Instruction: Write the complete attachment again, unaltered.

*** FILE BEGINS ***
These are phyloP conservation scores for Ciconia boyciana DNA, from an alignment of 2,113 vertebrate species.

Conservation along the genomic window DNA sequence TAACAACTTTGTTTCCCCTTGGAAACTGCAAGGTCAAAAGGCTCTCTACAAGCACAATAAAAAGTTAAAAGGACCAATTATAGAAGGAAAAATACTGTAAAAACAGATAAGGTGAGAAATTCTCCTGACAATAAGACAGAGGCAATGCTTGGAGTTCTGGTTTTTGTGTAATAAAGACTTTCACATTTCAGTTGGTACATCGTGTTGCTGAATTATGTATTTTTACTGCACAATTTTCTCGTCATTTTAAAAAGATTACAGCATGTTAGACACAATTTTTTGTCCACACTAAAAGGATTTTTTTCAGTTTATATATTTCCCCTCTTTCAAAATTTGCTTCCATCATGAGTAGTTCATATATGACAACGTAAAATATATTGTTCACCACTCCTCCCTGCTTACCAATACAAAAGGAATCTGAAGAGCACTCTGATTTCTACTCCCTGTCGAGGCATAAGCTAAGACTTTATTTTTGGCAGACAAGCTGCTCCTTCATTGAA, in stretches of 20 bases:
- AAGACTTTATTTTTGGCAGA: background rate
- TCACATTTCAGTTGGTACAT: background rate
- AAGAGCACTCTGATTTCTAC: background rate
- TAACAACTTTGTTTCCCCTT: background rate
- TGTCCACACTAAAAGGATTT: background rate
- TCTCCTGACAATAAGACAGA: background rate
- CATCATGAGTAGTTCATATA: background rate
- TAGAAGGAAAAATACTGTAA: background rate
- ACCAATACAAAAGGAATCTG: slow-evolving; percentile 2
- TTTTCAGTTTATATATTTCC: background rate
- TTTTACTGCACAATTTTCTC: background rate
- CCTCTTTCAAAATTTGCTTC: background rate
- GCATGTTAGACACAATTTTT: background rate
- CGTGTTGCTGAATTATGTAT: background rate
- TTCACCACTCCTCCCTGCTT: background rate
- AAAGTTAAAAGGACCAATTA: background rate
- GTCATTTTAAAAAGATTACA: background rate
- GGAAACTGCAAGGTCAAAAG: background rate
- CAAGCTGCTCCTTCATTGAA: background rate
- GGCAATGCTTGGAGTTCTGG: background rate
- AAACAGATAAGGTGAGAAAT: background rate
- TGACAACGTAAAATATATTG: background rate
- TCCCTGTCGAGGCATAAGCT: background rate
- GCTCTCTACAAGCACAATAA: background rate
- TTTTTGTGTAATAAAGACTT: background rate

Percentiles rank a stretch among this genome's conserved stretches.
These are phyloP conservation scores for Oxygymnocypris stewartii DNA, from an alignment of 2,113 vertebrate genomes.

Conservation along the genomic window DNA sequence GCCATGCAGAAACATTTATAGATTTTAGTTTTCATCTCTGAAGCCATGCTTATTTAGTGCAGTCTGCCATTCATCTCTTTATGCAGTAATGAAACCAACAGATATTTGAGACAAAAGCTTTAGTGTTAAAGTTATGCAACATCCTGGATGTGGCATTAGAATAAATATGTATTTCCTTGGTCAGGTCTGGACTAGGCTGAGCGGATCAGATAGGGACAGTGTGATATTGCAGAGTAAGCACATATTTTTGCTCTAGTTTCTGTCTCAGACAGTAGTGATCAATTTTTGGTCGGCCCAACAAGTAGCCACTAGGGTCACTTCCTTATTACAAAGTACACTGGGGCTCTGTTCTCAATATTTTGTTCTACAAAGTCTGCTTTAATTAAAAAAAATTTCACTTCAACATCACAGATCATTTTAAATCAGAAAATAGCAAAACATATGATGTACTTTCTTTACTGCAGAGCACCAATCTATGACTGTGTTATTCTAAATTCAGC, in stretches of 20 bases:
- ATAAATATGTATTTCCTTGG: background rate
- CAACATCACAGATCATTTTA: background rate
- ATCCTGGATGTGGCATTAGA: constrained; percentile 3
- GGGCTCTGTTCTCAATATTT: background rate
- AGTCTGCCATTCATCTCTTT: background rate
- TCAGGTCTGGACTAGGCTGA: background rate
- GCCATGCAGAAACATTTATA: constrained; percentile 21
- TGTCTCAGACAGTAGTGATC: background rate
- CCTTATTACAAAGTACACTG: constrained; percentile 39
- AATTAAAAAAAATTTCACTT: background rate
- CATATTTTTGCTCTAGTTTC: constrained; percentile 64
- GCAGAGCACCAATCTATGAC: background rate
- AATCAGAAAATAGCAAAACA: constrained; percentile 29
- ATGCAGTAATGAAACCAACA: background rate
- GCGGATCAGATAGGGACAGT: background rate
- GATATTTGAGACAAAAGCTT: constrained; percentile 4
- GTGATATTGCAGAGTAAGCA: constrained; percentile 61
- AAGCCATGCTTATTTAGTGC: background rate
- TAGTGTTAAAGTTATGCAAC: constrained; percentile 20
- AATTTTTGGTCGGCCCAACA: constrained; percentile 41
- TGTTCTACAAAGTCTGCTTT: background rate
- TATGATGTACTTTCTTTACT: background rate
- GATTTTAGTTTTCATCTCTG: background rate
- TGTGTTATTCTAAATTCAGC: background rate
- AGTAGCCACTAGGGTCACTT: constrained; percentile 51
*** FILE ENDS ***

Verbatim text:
These are phyloP conservation scores for Ciconia boyciana DNA, from an alignment of 2,113 vertebrate species.

Conservation along the genomic window DNA sequence TAACAACTTTGTTTCCCCTTGGAAACTGCAAGGTCAAAAGGCTCTCTACAAGCACAATAAAAAGTTAAAAGGACCAATTATAGAAGGAAAAATACTGTAAAAACAGATAAGGTGAGAAATTCTCCTGACAATAAGACAGAGGCAATGCTTGGAGTTCTGGTTTTTGTGTAATAAAGACTTTCACATTTCAGTTGGTACATCGTGTTGCTGAATTATGTATTTTTACTGCACAATTTTCTCGTCATTTTAAAAAGATTACAGCATGTTAGACACAATTTTTTGTCCACACTAAAAGGATTTTTTTCAGTTTATATATTTCCCCTCTTTCAAAATTTGCTTCCATCATGAGTAGTTCATATATGACAACGTAAAATATATTGTTCACCACTCCTCCCTGCTTACCAATACAAAAGGAATCTGAAGAGCACTCTGATTTCTACTCCCTGTCGAGGCATAAGCTAAGACTTTATTTTTGGCAGACAAGCTGCTCCTTCATTGAA, in stretches of 20 bases:
- AAGACTTTATTTTTGGCAGA: background rate
- TCACATTTCAGTTGGTACAT: background rate
- AAGAGCACTCTGATTTCTAC: background rate
- TAACAACTTTGTTTCCCCTT: background rate
- TGTCCACACTAAAAGGATTT: background rate
- TCTCCTGACAATAAGACAGA: background rate
- CATCATGAGTAGTTCATATA: background rate
- TAGAAGGAAAAATACTGTAA: background rate
- ACCAATACAAAAGGAATCTG: slow-evolving; percentile 2
- TTTTCAGTTTATATATTTCC: background rate
- TTTTACTGCACAATTTTCTC: background rate
- CCTCTTTCAAAATTTGCTTC: background rate
- GCATGTTAGACACAATTTTT: background rate
- CGTGTTGCTGAATTATGTAT: background rate
- TTCACCACTCCTCCCTGCTT: background rate
- AAAGTTAAAAGGACCAATTA: background rate
- GTCATTTTAAAAAGATTACA: background rate
- GGAAACTGCAAGGTCAAAAG: background rate
- CAAGCTGCTCCTTCATTGAA: background rate
- GGCAATGCTTGGAGTTCTGG: background rate
- AAACAGATAAGGTGAGAAAT: background rate
- TGACAACGTAAAATATATTG: background rate
- TCCCTGTCGAGGCATAAGCT: background rate
- GCTCTCTACAAGCACAATAA: background rate
- TTTTTGTGTAATAAAGACTT: background rate

Percentiles rank a stretch among this genome's conserved stretches.
These are phyloP conservation scores for Oxygymnocypris stewartii DNA, from an alignment of 2,113 vertebrate genomes.

Conservation along the genomic window DNA sequence GCCATGCAGAAACATTTATAGATTTTAGTTTTCATCTCTGAAGCCATGCTTATTTAGTGCAGTCTGCCATTCATCTCTTTATGCAGTAATGAAACCAACAGATATTTGAGACAAAAGCTTTAGTGTTAAAGTTATGCAACATCCTGGATGTGGCATTAGAATAAATATGTATTTCCTTGGTCAGGTCTGGACTAGGCTGAGCGGATCAGATAGGGACAGTGTGATATTGCAGAGTAAGCACATATTTTTGCTCTAGTTTCTGTCTCAGACAGTAGTGATCAATTTTTGGTCGGCCCAACAAGTAGCCACTAGGGTCACTTCCTTATTACAAAGTACACTGGGGCTCTGTTCTCAATATTTTGTTCTACAAAGTCTGCTTTAATTAAAAAAAATTTCACTTCAACATCACAGATCATTTTAAATCAGAAAATAGCAAAACATATGATGTACTTTCTTTACTGCAGAGCACCAATCTATGACTGTGTTATTCTAAATTCAGC, in stretches of 20 bases:
- ATAAATATGTATTTCCTTGG: background rate
- CAACATCACAGATCATTTTA: background rate
- ATCCTGGATGTGGCATTAGA: constrained; percentile 3
- GGGCTCTGTTCTCAATATTT: background rate
- AGTCTGCCATTCATCTCTTT: background rate
- TCAGGTCTGGACTAGGCTGA: background rate
- GCCATGCAGAAACATTTATA: constrained; percentile 21
- TGTCTCAGACAGTAGTGATC: background rate
- CCTTATTACAAAGTACACTG: constrained; percentile 39
- AATTAAAAAAAATTTCACTT: background rate
- CATATTTTTGCTCTAGTTTC: constrained; percentile 64
- GCAGAGCACCAATCTATGAC: background rate
- AATCAGAAAATAGCAAAACA: constrained; percentile 29
- ATGCAGTAATGAAACCAACA: background rate
- GCGGATCAGATAGGGACAGT: background rate
- GATATTTGAGACAAAAGCTT: constrained; percentile 4
- GTGATATTGCAGAGTAAGCA: constrained; percentile 61
- AAGCCATGCTTATTTAGTGC: background rate
- TAGTGTTAAAGTTATGCAAC: constrained; percentile 20
- AATTTTTGGTCGGCCCAACA: constrained; percentile 41
- TGTTCTACAAAGTCTGCTTT: background rate
- TATGATGTACTTTCTTTACT: background rate
- GATTTTAGTTTTCATCTCTG: background rate
- TGTGTTATTCTAAATTCAGC: background rate
- AGTAGCCACTAGGGTCACTT: constrained; percentile 51